# Parton distribution function interpretation

I wished to clarify the interpretation of parton density plot1.

Are the following interpretation correct?

1. First fix $Q^2$ for an experiment.
2. Then the area under each curve $\int_0^1 xf(x)dx$ describes fraction of the total momentum of proton or nucleon carried by a particular parton. (And I guess this probability or fraction is valid only for that specific value of $Q^2$)

Now, what I am confused with is that since we fix $Q^2$ for a particular plot, doesn't this also fix the fraction of momentum carried by a parton? I mean to say that at fixed $Q^2$, if gluon carries 50% of the proton momentum , its x value should be 0.5 only. Then why does we get an entire range of values of x?

Also, in the plot, at around x = 0.1 or 0.2 in the plot, we see that number of up quarks are almost twice of down quarks(assuming that they refer to valence quarks). So should I interpret this x as the value where most of the experiments predict the actual composition of proton for that particular Q^2?

Thank you!

• You have apparently misunderstood the parton kinematics, and in particular the variation of x with ν. Sep 7, 2017 at 14:29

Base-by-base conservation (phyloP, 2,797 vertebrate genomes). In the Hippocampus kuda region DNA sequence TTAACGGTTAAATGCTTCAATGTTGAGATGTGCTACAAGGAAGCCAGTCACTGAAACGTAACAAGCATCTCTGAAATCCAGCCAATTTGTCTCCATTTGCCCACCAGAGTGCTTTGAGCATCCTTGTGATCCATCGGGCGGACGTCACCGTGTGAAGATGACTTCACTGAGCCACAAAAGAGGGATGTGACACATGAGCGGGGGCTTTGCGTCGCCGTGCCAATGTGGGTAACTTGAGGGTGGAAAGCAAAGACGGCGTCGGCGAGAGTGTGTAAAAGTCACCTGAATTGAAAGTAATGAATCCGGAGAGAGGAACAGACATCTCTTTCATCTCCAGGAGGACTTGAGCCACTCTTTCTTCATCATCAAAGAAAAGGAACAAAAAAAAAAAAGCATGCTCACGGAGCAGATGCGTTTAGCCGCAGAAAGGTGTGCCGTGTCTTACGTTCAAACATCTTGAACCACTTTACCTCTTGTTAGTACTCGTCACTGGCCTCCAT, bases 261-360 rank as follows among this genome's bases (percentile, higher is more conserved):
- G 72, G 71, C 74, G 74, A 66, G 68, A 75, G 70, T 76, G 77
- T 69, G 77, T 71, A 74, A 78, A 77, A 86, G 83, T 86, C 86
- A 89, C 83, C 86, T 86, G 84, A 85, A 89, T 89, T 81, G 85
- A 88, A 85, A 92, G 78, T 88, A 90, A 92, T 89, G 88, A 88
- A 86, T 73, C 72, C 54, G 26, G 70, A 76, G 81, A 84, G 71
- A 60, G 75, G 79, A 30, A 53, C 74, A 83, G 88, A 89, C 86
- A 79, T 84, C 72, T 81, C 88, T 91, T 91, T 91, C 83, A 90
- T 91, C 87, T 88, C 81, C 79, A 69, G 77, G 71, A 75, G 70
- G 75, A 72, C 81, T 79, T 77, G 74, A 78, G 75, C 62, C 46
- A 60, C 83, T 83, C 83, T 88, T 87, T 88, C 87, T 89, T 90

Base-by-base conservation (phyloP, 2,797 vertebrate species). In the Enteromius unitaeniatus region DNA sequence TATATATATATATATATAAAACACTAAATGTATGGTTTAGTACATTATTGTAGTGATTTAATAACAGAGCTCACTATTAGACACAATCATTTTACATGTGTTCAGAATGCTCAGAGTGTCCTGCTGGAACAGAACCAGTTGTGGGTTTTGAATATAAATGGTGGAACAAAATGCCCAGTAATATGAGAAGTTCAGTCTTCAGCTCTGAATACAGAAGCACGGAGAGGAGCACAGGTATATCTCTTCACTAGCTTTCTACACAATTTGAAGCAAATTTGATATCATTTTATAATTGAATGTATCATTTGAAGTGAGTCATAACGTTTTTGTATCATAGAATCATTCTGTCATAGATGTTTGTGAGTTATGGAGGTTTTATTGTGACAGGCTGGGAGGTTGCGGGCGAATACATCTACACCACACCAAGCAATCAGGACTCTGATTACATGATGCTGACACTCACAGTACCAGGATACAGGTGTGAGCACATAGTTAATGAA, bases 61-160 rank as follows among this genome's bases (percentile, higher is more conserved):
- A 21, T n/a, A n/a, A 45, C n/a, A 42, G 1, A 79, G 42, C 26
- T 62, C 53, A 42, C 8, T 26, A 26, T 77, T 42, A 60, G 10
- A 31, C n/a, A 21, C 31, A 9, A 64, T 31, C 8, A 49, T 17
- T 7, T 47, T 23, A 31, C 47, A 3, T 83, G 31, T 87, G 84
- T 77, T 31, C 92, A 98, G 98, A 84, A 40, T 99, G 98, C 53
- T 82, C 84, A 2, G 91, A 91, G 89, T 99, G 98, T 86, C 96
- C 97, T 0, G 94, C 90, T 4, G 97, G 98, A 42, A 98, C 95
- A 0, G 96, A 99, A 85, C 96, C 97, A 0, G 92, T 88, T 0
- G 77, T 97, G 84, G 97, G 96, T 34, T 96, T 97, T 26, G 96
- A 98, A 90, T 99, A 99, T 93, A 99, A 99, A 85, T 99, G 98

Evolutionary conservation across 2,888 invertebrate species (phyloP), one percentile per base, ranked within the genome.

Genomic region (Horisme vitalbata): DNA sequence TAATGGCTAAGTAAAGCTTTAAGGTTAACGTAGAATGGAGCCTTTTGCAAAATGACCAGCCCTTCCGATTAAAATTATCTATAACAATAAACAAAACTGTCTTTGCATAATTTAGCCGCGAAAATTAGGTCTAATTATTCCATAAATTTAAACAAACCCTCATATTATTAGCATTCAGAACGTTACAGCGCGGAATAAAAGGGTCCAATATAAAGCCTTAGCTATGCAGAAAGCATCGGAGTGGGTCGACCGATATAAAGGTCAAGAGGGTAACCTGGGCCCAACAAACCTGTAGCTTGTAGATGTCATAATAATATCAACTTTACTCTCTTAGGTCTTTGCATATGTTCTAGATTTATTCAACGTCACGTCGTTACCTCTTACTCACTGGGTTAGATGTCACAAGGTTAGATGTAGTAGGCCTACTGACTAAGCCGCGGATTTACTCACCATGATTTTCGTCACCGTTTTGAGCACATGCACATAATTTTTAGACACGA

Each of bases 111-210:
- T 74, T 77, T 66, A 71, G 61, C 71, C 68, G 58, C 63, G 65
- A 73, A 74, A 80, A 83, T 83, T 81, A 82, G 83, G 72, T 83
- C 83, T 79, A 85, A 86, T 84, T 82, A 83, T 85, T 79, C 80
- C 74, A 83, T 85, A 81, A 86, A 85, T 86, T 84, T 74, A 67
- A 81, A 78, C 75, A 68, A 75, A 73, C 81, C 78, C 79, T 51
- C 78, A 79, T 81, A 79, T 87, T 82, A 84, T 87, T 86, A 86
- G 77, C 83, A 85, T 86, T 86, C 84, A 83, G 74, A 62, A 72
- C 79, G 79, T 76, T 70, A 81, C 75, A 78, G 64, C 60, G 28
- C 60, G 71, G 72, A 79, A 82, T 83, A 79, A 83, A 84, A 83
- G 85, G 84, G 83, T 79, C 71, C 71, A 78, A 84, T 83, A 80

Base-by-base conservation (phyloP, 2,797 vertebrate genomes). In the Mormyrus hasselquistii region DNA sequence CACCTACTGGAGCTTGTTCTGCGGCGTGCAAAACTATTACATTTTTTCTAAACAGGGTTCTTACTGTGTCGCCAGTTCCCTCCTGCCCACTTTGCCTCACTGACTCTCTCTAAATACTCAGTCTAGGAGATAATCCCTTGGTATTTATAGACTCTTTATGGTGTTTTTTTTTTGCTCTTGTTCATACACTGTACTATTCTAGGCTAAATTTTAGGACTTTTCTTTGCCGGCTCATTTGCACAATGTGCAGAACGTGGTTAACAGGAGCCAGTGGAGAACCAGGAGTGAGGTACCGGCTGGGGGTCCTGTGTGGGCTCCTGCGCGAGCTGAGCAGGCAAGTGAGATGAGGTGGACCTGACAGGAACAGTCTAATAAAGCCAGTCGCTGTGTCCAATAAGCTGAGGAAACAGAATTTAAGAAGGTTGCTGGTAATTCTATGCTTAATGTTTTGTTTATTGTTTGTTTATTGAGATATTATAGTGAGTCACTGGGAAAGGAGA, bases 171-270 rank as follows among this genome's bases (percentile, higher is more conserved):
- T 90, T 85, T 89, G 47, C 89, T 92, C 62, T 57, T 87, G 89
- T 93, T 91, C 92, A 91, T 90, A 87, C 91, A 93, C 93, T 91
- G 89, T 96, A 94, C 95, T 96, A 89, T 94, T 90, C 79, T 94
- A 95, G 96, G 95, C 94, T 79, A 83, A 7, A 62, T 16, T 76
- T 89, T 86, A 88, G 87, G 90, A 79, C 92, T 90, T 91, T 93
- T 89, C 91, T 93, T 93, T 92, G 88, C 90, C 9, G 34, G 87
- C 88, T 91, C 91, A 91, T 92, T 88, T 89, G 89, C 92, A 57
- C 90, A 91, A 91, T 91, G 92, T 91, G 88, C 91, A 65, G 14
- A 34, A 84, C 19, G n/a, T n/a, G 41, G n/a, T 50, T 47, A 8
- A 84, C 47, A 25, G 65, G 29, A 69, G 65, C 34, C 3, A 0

First and foremost, you should never forget that the parton density functions (PDFs) do not mean much by themselves: they are just one part of a cross section and it is always a good idea to write that cross section to clearly see the meaning of $x$ and $Q^2$. Let's take the example which is the order of the day, a cross section $pp \to X$ where $X$ stands for however complex a final state you wish:
$$\sigma_{pp\to X} = \sum_\text{partons a, b}\ \int_0^1 dx_a f_a(x_a, \mu_F^2) \int_0^1 dx_b f_b(x_b, \mu_F^2) \sigma_{ab\to X}\left(-x_a p, x_b p, \{P_\nu\}, \frac{Q^2}{\mu_F^2}\right).$$
I wrote it in the center-of-mass frame where the protons has momenta $p$ and $-p$ along the common direction of the beams. $\{P_\nu\}$ stands for the 4-momenta of the final particles. $\sqrt{Q^2}$ is the energy of $pp$ in the center-of-mass. $\mu_F$ is an arbitrary scale which had to be introduced so as to factorise into the PDFs some divergences appearing in Feynman diagrams [*]. In your question, you assumed that one always chooses $\mu_F^2=Q^2$. A popular choice it is but by no mean always the right one. In any case, as you see, $x_a$ and $x_b$ run through the segment $[0,1]$. Well, in fact, momentum conservation puts a lower bound on the $x$'s, which depends on the final particle energies and momenta along the beam direction.
As for your last question, at small $x$ the PDFs for $u$ and $d$ are dominated by sea quarks whereas at $x\approx 1$, the constraint that the sum of all $x_a$'s is 1 tend to spoil the ratio u/d. Thus there is indeed a sweet region where valence quarks still dominate enough while being far enough from 1 to avoid skewing the ratio: it depends on $\mu_F$ somewhat but details are a bit foggy in my memory.
[*] Specifically, if a quark or gluon $a$ emits another quark or gluon $b$ and $\vec{p}_b$ tends toward being parallel to $\vec{p}_a$, then a divergence appear, called a colinear divergence for this reason.